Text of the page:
Netflix CEO Reed Hastings, who continues to field backlash from the DVD rental company's 60 percent price hike, took to the blogosphere Sunday evening to issue an apology and make another jolting announcement about the company's structure.
In what has already been a confusing and customer-alienating quarter for the once-beloved company, Hastings announced that the newly separated DVD-by-mail service will be relaunched under a new name: Qwikster. (Watch the introductory video below.)
"Qwikster will be the same website and DVD service that everyone is used to. It is just a new name, and DVD members will go to qwikster.com to access their DVD queues and choose movies," Hastings wrote.
In other words, the 12 million Netflix customers that subscribe to both DVD-by-mail and streaming services will now have to visit two websites to operate their accounts and pay two separate charges (which will still add up to the inflated $16 price tag).
Hastings goes on to admit that he should have been more forthcoming when it came to the sudden service split of DVD-by-mail and streaming, writing, "I should have personally given a full justification to our members of why we are separating DVD and streaming, and charging for both. It wouldn’t have changed the price increase, but it would have been the right thing to do."
With Netflix stock dropping at a record pace and the service losing a projected 1 million more subscribers than previously thought, here are five things entrepreneurs can learn from Netflix's operational snafus.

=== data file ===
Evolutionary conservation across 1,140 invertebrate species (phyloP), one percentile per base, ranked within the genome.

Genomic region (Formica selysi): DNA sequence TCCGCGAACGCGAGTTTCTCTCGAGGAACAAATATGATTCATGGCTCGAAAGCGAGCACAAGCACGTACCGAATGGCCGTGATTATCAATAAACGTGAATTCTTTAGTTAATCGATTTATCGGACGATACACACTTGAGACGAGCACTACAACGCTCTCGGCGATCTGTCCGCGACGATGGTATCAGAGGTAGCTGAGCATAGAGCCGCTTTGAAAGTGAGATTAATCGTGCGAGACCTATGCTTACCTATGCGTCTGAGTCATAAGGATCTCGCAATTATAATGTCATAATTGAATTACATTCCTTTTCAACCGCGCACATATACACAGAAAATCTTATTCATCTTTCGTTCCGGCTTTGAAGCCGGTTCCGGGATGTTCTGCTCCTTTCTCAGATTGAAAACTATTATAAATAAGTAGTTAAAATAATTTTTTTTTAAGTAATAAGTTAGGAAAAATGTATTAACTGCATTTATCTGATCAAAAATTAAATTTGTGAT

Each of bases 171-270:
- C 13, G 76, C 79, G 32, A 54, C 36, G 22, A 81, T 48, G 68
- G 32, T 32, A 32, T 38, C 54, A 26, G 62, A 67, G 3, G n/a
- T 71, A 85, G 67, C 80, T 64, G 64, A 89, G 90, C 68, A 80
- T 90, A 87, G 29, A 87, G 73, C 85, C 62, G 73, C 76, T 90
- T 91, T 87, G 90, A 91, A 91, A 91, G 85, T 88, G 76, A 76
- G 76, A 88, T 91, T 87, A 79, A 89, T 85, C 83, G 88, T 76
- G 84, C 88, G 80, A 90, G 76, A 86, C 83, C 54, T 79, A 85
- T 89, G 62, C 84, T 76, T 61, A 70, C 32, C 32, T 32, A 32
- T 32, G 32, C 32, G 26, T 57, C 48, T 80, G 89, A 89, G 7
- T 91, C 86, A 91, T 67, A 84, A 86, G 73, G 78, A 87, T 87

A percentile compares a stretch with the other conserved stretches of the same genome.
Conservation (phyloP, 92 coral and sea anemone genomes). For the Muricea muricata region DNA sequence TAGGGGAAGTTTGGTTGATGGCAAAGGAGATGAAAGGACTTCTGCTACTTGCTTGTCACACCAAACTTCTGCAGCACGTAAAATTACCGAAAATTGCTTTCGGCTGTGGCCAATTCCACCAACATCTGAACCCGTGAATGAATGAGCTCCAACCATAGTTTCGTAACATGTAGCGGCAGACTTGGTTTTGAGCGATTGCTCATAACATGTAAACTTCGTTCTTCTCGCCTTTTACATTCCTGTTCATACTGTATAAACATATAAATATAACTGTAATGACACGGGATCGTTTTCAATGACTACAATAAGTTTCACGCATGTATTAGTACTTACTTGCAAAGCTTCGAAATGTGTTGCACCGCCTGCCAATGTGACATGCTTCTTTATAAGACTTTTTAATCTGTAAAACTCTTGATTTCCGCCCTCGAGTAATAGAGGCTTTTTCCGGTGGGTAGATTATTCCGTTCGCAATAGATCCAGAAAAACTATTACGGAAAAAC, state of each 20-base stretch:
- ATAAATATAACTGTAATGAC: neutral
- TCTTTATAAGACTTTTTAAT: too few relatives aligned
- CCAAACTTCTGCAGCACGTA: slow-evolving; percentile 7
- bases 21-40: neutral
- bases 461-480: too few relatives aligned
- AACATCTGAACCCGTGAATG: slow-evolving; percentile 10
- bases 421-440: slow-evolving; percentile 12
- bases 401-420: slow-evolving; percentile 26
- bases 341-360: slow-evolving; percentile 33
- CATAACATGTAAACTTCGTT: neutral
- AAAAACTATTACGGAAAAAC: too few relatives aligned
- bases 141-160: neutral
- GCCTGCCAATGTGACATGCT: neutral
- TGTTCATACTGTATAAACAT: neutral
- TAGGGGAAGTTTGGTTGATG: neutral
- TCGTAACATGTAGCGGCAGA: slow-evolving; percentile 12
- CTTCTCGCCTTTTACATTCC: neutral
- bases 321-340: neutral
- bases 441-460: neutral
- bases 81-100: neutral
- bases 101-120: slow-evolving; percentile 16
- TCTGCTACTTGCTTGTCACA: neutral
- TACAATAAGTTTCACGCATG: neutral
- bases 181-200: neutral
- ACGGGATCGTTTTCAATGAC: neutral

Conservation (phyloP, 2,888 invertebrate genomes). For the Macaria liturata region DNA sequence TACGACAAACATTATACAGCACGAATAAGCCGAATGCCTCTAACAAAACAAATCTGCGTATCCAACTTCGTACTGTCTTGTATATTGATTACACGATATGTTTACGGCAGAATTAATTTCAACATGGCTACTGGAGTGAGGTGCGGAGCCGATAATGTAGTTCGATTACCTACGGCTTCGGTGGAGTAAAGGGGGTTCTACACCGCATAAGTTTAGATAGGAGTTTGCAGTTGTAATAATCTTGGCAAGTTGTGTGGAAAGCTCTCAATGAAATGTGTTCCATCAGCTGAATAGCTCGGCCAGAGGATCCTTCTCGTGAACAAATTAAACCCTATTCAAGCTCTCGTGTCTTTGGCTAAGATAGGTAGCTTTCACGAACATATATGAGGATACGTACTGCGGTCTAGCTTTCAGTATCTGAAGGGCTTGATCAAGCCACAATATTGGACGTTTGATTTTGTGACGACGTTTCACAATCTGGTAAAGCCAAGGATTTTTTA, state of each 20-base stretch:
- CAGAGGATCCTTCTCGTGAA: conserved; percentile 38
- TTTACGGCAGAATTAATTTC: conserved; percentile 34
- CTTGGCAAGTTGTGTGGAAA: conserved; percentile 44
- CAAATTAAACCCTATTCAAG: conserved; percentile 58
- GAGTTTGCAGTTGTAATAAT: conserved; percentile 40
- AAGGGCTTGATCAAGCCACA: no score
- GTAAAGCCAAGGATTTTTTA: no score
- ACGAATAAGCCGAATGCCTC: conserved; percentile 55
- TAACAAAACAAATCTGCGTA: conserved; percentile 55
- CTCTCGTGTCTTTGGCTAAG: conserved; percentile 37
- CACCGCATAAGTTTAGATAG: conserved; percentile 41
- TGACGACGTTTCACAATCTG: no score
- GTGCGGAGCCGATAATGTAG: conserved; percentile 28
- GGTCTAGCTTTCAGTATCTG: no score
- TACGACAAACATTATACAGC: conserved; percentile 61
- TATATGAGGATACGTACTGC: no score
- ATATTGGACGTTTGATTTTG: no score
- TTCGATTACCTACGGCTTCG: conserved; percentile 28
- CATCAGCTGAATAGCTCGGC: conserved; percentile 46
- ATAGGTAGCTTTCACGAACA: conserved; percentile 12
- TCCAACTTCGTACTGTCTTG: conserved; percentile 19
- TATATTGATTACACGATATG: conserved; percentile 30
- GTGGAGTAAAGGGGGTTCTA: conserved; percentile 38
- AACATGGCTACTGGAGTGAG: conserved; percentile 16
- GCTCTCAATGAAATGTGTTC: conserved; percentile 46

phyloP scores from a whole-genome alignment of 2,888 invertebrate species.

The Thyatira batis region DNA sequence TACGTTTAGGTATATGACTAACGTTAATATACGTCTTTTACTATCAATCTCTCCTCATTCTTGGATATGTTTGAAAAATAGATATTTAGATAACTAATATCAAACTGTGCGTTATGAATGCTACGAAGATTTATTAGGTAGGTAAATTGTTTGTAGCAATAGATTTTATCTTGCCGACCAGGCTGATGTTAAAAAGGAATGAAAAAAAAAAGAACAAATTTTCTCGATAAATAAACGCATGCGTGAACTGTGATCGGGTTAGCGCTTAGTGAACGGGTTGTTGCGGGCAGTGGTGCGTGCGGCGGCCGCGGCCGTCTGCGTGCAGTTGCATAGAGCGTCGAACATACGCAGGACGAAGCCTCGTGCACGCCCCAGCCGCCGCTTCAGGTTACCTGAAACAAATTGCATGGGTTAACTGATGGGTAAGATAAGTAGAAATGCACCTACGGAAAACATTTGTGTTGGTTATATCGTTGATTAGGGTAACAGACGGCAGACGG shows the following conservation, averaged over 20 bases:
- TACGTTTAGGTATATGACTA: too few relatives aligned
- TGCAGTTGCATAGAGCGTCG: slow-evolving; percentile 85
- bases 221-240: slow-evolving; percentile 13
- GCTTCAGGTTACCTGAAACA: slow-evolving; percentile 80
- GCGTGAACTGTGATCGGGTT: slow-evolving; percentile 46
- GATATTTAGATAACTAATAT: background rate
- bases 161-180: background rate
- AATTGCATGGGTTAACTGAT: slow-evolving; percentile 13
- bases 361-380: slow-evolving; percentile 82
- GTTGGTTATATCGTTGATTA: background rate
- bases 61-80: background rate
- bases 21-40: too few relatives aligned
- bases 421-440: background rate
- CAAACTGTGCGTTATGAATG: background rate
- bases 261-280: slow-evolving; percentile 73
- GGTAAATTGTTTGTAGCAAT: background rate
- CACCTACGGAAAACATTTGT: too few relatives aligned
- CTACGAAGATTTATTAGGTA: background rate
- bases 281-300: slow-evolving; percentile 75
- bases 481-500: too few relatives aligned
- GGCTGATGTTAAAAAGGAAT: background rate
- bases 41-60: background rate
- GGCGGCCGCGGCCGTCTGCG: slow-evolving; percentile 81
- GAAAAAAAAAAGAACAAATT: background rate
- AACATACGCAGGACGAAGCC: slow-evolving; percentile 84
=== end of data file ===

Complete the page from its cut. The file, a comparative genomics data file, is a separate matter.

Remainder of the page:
1. Don't offend customers with belated, hollow apologies. After issuing a steep price increase to your loyal customers, bragging about your company's astronomical growth and noting that "companies rarely die from moving too fast, and they frequently die from moving too slowly" probably won't make them feel sympathetic to your situation.
2. Figure out the right way to raise prices. In what seemed to be a quick turnaround in its dedication to customer satisfaction, Netflix announced back in July that its pricing structure was going to change dramatically. In contrast, another subscription-based entertainment service -- Sirius radio -- just came off a three-year price freeze, opting to subject their service to a more gradual $1.50 increase.
3. Realize your competitors are waiting to pounce. Dish network recently announced the launch of its Blockbuster movie-streaming service, a direct threat to Netflix, which will also lose its partnership with Starz in February, diminishing its lineup by nearly 1,000 titles.
4. Don't confuse customers even more by still not giving them what they want. In his blog post, CEO Reed Hastings writes, "A negative of the renaming and separation is that the Qwikster.com and Netflix.com websites will not be integrated. So if you subscribe to both services, and if you need to change your credit card or email address, you would need to do it in two places." He continues, "Members who subscribe to both services will have two entries on their credit card statements, one for Qwikster and one for Netflix. The total will be the same as the current charges."
5. Be sure to secure your social media identity before changing your brand. In what has turned into a rather comical situation, Twitter probes found that the @Qwikster handle was already in use by Jason Castillo, whose profile picture identifies him as a version of Sesame Street's Elmo, wielding a lit joint.